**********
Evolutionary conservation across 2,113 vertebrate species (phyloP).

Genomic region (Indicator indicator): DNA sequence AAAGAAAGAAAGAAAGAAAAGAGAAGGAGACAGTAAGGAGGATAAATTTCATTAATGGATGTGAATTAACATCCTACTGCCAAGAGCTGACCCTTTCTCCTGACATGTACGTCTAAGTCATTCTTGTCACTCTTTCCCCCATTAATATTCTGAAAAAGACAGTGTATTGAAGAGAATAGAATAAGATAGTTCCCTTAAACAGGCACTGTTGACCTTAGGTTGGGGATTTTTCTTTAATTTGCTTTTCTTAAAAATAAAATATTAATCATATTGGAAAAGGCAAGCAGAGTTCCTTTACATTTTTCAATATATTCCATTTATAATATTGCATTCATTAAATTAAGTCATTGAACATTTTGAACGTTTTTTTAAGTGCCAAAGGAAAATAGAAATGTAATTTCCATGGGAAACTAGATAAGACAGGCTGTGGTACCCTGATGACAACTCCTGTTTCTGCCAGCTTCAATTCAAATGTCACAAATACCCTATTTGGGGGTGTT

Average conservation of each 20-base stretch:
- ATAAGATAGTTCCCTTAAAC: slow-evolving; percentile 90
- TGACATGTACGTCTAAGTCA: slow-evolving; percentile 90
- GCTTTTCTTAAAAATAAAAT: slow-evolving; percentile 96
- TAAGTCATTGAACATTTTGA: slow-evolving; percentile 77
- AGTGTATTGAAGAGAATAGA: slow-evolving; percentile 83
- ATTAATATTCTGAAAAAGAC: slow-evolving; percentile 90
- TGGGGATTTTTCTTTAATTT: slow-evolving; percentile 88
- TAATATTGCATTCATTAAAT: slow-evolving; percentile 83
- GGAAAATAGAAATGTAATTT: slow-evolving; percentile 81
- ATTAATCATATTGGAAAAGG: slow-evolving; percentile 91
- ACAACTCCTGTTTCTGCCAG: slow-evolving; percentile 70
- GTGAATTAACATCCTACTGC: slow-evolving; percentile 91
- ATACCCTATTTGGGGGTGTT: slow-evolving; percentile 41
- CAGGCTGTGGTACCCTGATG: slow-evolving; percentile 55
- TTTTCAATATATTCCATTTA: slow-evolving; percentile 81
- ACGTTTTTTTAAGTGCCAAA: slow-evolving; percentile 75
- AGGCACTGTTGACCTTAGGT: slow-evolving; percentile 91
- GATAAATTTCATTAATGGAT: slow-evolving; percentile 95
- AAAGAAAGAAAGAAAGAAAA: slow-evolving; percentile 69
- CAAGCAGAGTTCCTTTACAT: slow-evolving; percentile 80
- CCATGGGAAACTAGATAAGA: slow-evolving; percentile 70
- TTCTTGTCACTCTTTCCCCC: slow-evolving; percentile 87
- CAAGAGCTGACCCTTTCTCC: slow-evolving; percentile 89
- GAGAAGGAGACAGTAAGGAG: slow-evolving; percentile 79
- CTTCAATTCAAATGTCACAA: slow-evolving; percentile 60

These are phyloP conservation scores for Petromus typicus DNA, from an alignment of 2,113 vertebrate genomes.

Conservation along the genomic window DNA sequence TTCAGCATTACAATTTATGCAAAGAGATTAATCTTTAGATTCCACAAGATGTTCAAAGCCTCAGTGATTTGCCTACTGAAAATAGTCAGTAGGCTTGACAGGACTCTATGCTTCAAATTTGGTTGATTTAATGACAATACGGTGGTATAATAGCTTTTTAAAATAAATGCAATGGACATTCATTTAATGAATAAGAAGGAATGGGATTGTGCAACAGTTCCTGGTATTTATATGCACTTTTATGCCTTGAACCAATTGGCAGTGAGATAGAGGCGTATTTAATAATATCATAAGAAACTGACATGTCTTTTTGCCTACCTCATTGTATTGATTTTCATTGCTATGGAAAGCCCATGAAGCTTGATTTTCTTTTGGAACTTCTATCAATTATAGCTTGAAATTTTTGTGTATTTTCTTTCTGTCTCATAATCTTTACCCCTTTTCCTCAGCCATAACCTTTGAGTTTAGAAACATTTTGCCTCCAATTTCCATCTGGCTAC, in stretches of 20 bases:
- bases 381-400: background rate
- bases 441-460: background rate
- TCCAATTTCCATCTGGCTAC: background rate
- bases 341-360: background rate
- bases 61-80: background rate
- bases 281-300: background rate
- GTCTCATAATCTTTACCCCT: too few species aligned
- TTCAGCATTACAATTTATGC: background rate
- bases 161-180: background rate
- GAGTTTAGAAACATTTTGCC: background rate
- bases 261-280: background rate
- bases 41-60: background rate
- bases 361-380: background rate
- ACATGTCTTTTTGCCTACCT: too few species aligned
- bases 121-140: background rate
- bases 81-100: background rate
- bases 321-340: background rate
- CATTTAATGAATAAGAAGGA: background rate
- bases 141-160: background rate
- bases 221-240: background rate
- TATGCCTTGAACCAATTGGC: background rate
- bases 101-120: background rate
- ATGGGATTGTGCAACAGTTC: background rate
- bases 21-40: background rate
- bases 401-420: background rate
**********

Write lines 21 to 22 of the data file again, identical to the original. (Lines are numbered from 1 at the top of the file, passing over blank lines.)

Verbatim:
- GATAAATTTCATTAATGGAT: slow-evolving; percentile 95
- AAAGAAAGAAAGAAAGAAAA: slow-evolving; percentile 69